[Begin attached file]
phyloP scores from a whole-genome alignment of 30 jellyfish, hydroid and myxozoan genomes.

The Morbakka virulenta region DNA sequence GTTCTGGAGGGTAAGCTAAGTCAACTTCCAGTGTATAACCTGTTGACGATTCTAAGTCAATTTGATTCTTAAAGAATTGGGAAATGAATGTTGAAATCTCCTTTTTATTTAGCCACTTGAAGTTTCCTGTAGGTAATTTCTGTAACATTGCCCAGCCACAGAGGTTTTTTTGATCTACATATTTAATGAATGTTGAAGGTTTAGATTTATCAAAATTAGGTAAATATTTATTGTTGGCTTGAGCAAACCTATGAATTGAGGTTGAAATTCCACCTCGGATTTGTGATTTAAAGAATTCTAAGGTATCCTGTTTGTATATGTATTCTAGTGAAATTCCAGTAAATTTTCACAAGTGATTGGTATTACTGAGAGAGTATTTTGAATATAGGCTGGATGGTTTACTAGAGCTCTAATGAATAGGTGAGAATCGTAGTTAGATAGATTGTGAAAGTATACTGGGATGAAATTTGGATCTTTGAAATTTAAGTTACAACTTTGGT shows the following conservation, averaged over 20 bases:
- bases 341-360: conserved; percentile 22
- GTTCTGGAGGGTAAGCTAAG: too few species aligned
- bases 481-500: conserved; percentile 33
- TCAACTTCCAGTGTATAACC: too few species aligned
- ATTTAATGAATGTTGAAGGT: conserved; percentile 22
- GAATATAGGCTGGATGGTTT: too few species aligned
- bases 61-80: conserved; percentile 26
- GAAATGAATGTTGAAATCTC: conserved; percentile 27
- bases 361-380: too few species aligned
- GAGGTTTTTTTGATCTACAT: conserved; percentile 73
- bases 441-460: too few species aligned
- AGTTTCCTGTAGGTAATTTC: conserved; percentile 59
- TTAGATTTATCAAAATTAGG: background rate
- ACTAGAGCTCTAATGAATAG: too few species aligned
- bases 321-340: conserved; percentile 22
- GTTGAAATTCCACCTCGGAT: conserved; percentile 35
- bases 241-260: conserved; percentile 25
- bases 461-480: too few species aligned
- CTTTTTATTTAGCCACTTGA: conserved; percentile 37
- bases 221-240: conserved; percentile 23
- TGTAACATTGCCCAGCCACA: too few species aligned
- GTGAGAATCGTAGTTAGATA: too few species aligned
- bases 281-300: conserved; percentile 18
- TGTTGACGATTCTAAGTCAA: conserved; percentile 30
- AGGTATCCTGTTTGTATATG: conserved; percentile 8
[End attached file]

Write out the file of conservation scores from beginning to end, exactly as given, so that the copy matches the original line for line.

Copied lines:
phyloP scores from a whole-genome alignment of 30 jellyfish, hydroid and myxozoan genomes.

The Morbakka virulenta region DNA sequence GTTCTGGAGGGTAAGCTAAGTCAACTTCCAGTGTATAACCTGTTGACGATTCTAAGTCAATTTGATTCTTAAAGAATTGGGAAATGAATGTTGAAATCTCCTTTTTATTTAGCCACTTGAAGTTTCCTGTAGGTAATTTCTGTAACATTGCCCAGCCACAGAGGTTTTTTTGATCTACATATTTAATGAATGTTGAAGGTTTAGATTTATCAAAATTAGGTAAATATTTATTGTTGGCTTGAGCAAACCTATGAATTGAGGTTGAAATTCCACCTCGGATTTGTGATTTAAAGAATTCTAAGGTATCCTGTTTGTATATGTATTCTAGTGAAATTCCAGTAAATTTTCACAAGTGATTGGTATTACTGAGAGAGTATTTTGAATATAGGCTGGATGGTTTACTAGAGCTCTAATGAATAGGTGAGAATCGTAGTTAGATAGATTGTGAAAGTATACTGGGATGAAATTTGGATCTTTGAAATTTAAGTTACAACTTTGGT shows the following conservation, averaged over 20 bases:
- bases 341-360: conserved; percentile 22
- GTTCTGGAGGGTAAGCTAAG: too few species aligned
- bases 481-500: conserved; percentile 33
- TCAACTTCCAGTGTATAACC: too few species aligned
- ATTTAATGAATGTTGAAGGT: conserved; percentile 22
- GAATATAGGCTGGATGGTTT: too few species aligned
- bases 61-80: conserved; percentile 26
- GAAATGAATGTTGAAATCTC: conserved; percentile 27
- bases 361-380: too few species aligned
- GAGGTTTTTTTGATCTACAT: conserved; percentile 73
- bases 441-460: too few species aligned
- AGTTTCCTGTAGGTAATTTC: conserved; percentile 59
- TTAGATTTATCAAAATTAGG: background rate
- ACTAGAGCTCTAATGAATAG: too few species aligned
- bases 321-340: conserved; percentile 22
- GTTGAAATTCCACCTCGGAT: conserved; percentile 35
- bases 241-260: conserved; percentile 25
- bases 461-480: too few species aligned
- CTTTTTATTTAGCCACTTGA: conserved; percentile 37
- bases 221-240: conserved; percentile 23
- TGTAACATTGCCCAGCCACA: too few species aligned
- GTGAGAATCGTAGTTAGATA: too few species aligned
- bases 281-300: conserved; percentile 18
- TGTTGACGATTCTAAGTCAA: conserved; percentile 30
- AGGTATCCTGTTTGTATATG: conserved; percentile 8